Our most popular article: "How to lay a wooden floor, keep it simple" has a total of 3 pages of further Q and A's, in our opinion becoming too laborious for everyone to have to go through. We all know every home, every situation, every interior design style and/or wishes are different so no article on its own will ever answer all questions, but we can but try.
In this (and following) article we have grouped Q and A's from the original article per, we think, related subjects.
Q: Hi there,
I have got to lay flooring through out the entire ground floor of a
house, is there a sequence to laying the solid flooring with four
A: Hi Terry
Not specifically. It's even better to avoid a repeating sequence for the following reasons:
a) will look odd in the end (artificial)
b) might create a pattern every two three rows making the whole floor unstable (i.e. prone to more movement).
Q: hi there , just bought parquet flooring,and I'm laying it (brick affect), plus my room is an odd shape, just wondering is there a certain place to start.
A: Hi Chris
Depends in fact on how odd the shape of the room is (not straight walls, octangle?). Best is to try to imagine how the pattern would look near the walls if you would start in the exact middle of the room.
Best 'direction' would be where you enter the room to have a 'normal' focus point for the eyes.
Q: Hi, Silly question but I've been reading loads about how to install a wooden floor onto an existing wooden floor and I'm probably going to try the secret nailing method. (Here comes the silly question)...Do I have to nail all the floorboards? I only ask because I was wondering, how will the floor be able to expand and contract if it's nailed to the floor underneath?? Sorry if this sounds really daft but just want to clarify the situation.
Many thanks Chris J
A: Hi Chris
First of all, silly questions don't exist (only silly answers ;-))
Yes, you do have to nail all boards (every 40 - 50 cm but at least two nails per board) otherwise when the floor expands or shrinks the 'loose' boards can buckle or cup more easier.
Wood expands/shrinks due to changes in air-humidity during the various seasons, no matter what method you use for installation. The nails will hold them in place better to prevent gaps (when shrinking) or cupping (when expanding).
Hope this clarifies it for you
Q: I'm going to lay a real wood floor on concrete in hallway & joists in other 2 rooms any tips most appreciated as I've only laid laminate in the past. Andy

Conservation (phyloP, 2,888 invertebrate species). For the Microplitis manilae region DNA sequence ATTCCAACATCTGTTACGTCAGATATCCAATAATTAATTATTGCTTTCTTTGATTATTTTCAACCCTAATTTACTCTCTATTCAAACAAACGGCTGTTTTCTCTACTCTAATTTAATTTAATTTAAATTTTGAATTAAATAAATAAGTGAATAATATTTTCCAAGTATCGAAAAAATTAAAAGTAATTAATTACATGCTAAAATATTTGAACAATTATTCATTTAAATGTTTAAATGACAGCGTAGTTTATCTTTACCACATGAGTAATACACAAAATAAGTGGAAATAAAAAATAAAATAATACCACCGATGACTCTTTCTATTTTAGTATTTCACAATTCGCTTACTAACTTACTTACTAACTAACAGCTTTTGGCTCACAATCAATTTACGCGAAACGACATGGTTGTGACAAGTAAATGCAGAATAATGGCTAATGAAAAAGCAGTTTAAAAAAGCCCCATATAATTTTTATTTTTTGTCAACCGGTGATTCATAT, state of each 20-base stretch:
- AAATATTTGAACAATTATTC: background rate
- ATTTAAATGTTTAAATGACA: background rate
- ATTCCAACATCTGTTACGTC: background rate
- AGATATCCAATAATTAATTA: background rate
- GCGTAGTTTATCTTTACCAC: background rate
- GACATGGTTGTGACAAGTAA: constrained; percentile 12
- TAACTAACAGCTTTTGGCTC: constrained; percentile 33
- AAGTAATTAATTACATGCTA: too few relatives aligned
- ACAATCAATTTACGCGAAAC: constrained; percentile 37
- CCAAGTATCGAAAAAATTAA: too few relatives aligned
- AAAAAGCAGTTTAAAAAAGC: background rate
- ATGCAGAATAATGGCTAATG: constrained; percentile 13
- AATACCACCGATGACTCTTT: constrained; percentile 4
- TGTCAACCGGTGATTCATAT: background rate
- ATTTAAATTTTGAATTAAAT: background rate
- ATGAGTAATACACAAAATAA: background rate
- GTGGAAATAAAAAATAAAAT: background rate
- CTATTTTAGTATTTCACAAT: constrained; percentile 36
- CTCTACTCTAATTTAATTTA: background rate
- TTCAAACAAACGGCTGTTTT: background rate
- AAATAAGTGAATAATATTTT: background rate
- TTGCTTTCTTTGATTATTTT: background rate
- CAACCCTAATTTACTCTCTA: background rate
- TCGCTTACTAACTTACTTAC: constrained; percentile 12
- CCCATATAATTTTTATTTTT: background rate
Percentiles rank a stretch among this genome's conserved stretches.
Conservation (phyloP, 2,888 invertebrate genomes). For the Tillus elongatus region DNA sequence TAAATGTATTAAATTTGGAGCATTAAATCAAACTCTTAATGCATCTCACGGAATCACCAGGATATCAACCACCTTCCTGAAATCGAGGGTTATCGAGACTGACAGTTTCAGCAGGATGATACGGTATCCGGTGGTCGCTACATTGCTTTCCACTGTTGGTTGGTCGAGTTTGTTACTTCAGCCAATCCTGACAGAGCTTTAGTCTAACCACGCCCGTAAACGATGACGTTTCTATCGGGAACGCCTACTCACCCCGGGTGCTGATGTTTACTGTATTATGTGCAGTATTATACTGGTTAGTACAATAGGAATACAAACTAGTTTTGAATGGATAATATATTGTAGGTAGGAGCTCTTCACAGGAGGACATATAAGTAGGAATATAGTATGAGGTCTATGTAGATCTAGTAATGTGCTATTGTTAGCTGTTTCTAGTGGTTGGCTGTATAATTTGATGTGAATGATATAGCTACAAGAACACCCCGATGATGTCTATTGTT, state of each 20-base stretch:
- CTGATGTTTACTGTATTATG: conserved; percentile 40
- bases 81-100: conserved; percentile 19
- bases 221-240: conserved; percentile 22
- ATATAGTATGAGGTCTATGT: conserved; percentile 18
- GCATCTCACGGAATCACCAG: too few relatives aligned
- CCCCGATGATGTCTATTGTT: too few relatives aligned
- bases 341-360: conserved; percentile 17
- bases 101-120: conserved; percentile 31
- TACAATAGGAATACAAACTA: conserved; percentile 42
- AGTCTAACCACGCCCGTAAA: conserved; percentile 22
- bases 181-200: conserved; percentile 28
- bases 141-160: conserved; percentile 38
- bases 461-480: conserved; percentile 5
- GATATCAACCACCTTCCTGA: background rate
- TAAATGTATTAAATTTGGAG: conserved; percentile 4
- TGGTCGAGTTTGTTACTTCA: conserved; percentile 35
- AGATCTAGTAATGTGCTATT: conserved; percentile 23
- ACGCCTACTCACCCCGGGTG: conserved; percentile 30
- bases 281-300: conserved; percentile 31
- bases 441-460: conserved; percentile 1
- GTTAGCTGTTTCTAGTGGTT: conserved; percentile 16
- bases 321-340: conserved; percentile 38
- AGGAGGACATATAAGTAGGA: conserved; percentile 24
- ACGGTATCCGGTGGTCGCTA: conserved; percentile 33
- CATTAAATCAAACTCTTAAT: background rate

A: Hi Andy
Can I first redirect you to three other articles? If you still have further questions by all means ask them here again.
Installing floors onto joists
Type of underfloor is type of underlayment
One type of underfloor
really good information on your site...
We plan to put a solid wood floor (140mm wide oak planks) onto a concrete floor. House is 8 years old. Planning to do 3 adjoining rooms total of 42 m square. We've been given different advice - some fitters say glue straight to concrete, some say use underlay and glue planks together. Could you give us any advice on this, any help much appreciated.
A: Hi Hels
Both methods are suitable. Glueing the solid floor down depends on the condition and quality of the concrete underfloor (the 'weakest link')
We ourselves prefer the floating method (when the room isn't wider than 5 meters wide), installing a combi-underlayment and glueing (with PVAC wood-glue) all Tongues and Grooves.
Leave sufficient expansion gaps around the perimeter of the floor.
Hope this helps
Q: I will be installing a 3/4" X 21/2" walnut floor in 5 rooms and a hallway. My wife (ball and chain) wants me to lay the flooring without any t-moldings. Any tips for doing so? Steve
A: Hi Steve
All depends on how long your strip flooring is. If blocks up to 50cm long and presuming you will glue the floor down this can be done safely from one room into another without the use of thresholds. As 'feature', if you are installing a specific pattern like herringbone you could install the blocks straight - as 'soldiers' - in the doorway.
If longer and/or random length we definitely recommend treating every room separately and installing thresholds in the door ways, specially in the hallway where there is a different climate than in your other rooms.